Linked by Thom Holwerda on Sat 27th Nov 2010 10:46 UTC
Legal The US is really ramping up its war on intellectual property infringement, a war which I'm sure will be just as successful, cheap and supported by the people as the wars on drugs and terrorism. The US has started seizing the domain names of various websites through ICANN - not because owners of these sites were convicted of anything, but merely because complaints have been filed against them. Anyone want to take a guess how long it will be before the US government blocks WikiLeaks? Update: The blocks function outside of the US too. In other words, the US is forcing its views upon the rest of the world once again.
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RE[5]: Correction
by Thom_Holwerda on Sat 27th Nov 2010 15:11 UTC in reply to "RE[4]: Correction"
Thom_Holwerda
Member since:
2005-06-29

Your position has been made indefensible by several facts listed by some posters,


Which facts?

'm reminded of another thread where you screamed about censorship in the US but clearly didn't know that obscenity has never been considered protected speech. (Or perhaos you knew and you pretended not to, but I'll give you the benefit of the doubt.)


Uhm, it's still censorship. In China, criticizing the government too harshly is not protected speech either - does that mean the Chinese government does not employ censorship?

Edited 2010-11-27 15:17 UTC

Reply Parent Score: 1

RE[6]: Correction
by jack_perry on Sat 27th Nov 2010 17:38 in reply to "RE[5]: Correction"
jack_perry Member since:
2005-07-06

Uhm, it's still censorship.


Thom, the statement I'm referring to was, "It doesn't take a rocket scientist to realise that a government institution issuing fines for profanities on broadcasting networks is a direct violation of this First Amendment."

http://www.osnews.com/story/23739/FCC_Illustrates_Its_Inability_to_...

Depending on the circumstances, profanities can be interpreted as "obscenity"; therefore, they aren't always protected under the first amendment.

http://www.firstamendmentcenter.org/analysis.aspx?id=18508

Notice that the FCC's regulation of profanities was a consequence of a judgment by the US Supreme Court, in keeping with a very long history of how to interpret the First Amendment. Your comments were at best misinformed.

Again, the point isn't whether I agree with you in the circumstances that inflamed you; the point is that you were making grand legal pronouncements without knowing what you were talking about. That may be highly self-gratifying and it may get you a lot of high-fives from the small crowd who agree with you, but it's not responsible journalism, and most people who have thought about this will roll their eyes.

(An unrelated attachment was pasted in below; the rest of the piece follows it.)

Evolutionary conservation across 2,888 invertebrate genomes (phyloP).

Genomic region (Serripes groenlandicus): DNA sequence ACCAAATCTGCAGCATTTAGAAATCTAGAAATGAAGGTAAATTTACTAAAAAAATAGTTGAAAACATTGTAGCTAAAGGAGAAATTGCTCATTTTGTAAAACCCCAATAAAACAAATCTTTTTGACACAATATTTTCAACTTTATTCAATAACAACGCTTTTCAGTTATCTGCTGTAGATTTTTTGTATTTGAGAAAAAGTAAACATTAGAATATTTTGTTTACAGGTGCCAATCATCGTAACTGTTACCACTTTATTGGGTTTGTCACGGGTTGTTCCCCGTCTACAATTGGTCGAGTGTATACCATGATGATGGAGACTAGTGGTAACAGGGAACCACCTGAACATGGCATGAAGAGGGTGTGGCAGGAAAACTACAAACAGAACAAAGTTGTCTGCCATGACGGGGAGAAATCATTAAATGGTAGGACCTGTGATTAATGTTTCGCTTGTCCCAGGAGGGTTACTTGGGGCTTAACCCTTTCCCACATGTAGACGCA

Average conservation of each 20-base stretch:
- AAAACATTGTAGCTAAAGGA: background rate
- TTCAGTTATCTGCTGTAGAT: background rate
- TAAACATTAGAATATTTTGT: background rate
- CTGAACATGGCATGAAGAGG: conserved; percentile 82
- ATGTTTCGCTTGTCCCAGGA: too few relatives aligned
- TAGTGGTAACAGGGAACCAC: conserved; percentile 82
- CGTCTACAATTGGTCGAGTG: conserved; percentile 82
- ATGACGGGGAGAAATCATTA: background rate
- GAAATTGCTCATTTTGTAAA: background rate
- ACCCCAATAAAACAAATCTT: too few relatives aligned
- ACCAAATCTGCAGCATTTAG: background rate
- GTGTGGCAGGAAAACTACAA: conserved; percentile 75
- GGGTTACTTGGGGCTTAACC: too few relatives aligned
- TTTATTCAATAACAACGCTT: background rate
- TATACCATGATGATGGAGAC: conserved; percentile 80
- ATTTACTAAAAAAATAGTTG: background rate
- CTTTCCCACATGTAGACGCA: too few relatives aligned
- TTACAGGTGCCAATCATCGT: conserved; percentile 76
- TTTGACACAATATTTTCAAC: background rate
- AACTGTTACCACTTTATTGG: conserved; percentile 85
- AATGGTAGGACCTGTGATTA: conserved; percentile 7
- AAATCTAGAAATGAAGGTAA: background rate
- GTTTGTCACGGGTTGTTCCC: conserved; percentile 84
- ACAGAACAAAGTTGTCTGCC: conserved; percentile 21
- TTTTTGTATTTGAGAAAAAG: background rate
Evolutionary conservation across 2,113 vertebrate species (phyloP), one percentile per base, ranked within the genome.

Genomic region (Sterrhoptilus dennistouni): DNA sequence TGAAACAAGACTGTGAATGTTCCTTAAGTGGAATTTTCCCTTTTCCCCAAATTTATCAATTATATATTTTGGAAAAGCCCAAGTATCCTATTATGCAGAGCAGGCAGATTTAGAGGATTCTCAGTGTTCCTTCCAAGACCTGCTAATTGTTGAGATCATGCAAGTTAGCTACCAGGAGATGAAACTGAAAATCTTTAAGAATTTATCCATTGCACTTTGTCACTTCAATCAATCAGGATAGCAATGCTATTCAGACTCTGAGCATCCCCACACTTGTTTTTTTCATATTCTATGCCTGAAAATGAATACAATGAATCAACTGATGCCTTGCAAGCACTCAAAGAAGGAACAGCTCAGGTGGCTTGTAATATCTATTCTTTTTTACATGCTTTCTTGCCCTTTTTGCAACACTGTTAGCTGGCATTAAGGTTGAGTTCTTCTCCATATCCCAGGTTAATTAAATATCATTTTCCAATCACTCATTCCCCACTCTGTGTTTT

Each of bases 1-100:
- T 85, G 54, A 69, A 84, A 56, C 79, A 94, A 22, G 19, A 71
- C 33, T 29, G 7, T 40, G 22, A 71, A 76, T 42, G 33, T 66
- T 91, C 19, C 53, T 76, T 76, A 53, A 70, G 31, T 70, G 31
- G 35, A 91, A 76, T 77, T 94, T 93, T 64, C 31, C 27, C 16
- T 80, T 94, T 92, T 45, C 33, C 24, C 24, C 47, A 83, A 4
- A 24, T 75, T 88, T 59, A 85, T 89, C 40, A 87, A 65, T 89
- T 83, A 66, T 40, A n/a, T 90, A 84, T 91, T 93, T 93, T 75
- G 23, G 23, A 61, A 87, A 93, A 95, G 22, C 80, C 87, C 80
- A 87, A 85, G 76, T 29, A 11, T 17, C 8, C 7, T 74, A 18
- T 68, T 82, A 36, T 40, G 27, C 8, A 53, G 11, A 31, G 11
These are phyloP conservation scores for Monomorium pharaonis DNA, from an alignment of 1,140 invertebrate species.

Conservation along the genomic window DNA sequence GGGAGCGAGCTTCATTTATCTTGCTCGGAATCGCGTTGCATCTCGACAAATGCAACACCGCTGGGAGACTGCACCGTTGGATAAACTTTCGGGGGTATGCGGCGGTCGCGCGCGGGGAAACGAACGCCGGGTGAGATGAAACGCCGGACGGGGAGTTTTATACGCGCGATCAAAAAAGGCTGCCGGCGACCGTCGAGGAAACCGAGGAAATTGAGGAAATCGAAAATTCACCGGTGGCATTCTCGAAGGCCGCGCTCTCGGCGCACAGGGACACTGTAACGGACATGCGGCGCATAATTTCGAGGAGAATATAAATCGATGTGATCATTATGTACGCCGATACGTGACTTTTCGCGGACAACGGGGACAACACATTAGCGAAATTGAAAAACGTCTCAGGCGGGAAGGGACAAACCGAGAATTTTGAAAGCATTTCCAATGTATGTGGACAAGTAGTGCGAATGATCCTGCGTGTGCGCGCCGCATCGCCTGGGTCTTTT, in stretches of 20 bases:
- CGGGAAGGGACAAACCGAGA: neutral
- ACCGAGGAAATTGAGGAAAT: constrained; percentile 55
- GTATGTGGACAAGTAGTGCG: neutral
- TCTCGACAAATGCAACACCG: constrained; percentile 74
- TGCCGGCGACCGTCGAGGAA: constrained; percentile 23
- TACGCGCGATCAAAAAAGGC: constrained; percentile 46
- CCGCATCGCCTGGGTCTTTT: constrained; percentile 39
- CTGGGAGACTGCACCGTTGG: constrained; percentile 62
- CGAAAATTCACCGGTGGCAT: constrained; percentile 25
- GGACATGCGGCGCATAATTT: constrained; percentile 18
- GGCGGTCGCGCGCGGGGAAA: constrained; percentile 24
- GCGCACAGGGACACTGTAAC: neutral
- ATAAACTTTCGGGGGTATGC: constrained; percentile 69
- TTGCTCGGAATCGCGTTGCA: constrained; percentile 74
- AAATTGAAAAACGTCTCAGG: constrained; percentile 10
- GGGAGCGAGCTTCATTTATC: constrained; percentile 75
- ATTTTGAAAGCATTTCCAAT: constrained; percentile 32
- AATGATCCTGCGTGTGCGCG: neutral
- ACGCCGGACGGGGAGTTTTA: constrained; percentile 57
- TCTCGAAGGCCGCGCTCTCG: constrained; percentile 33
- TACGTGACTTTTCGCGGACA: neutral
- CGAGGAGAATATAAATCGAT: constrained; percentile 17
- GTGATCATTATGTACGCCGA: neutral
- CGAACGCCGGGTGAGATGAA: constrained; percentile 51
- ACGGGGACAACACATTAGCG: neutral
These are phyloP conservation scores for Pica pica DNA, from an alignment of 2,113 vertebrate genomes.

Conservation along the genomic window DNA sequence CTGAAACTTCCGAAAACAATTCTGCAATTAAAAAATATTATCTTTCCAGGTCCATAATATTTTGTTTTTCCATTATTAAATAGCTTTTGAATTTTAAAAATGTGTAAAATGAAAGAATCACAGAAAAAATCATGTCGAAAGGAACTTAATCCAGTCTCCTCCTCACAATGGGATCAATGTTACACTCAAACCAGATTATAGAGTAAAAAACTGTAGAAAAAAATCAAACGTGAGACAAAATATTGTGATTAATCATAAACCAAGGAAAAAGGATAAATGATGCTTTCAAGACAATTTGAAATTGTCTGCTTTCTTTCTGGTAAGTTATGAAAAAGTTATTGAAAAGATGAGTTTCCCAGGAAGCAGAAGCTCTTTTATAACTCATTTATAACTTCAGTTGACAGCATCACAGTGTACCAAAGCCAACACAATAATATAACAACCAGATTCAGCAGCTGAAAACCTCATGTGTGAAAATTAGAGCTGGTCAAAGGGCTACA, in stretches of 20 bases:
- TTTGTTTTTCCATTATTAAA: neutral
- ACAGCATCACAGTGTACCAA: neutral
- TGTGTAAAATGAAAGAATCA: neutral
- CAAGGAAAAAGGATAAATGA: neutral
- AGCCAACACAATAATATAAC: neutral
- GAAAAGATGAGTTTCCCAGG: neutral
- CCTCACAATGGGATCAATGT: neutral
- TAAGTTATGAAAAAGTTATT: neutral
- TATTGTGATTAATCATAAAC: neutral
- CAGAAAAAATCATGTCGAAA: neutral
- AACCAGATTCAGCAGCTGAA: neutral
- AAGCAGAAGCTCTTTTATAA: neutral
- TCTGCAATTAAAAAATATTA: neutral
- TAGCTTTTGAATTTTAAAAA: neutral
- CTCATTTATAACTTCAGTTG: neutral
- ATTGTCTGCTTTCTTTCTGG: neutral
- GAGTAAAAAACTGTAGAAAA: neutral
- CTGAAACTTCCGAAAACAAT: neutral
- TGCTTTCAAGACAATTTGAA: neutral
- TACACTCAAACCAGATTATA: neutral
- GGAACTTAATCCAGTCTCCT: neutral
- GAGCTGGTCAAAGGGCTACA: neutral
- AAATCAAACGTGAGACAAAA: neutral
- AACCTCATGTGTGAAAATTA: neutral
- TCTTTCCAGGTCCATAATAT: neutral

So, again: go look up what a "seizure warrant" is; go look up what "probable cause" means. Only then can we have an intelligent conversation about "guilty until proven otherwise".

Reply Parent Score: 3

RE[7]: Correction
by Thom_Holwerda on Sat 27th Nov 2010 17:56 in reply to "RE[6]: Correction"
Thom_Holwerda Member since:
2005-06-29

Thom, the statement I'm referring to was, "It doesn't take a rocket scientist to realise that a government institution issuing fines for profanities on broadcasting networks is a direct violation of this First Amendment."


It IS a violation of the First Amendment, since the First Amendment ITSELF says NOTHING about profanities or whatsoever. In other words, if profanities are NOT considered protected speech, this decision was made IN SPITE of the First Amendment, NOT because of it. As such, it is STILL a violation of the First Amendment - it's just that lawmakers and courts sanctioned it as okay.

I have a rule in my house that states you're not allowed to smoke inside, period. However, since some of my friends do smoke, I make an exception when it's bad weather outside - just stand by the garden door in my living room while it's opened. This is still a violation of my no smoking rule - yet it is sanctioned as okay.

So, again: go look up what a "seizure warrant" is; go look up what "probable cause" means. Only then can we have an intelligent conversation about "guilty until proven otherwise".


Even a million search warrants and ten million probable causes does not make anyone guilty. Unless a judge (or in the case of the US, the rather - to me - curious and outdated 'jury') decides otherwise, no amount of policemen or warrants or hearsay will ever make you guilty of anything.

Reply Parent Score: 2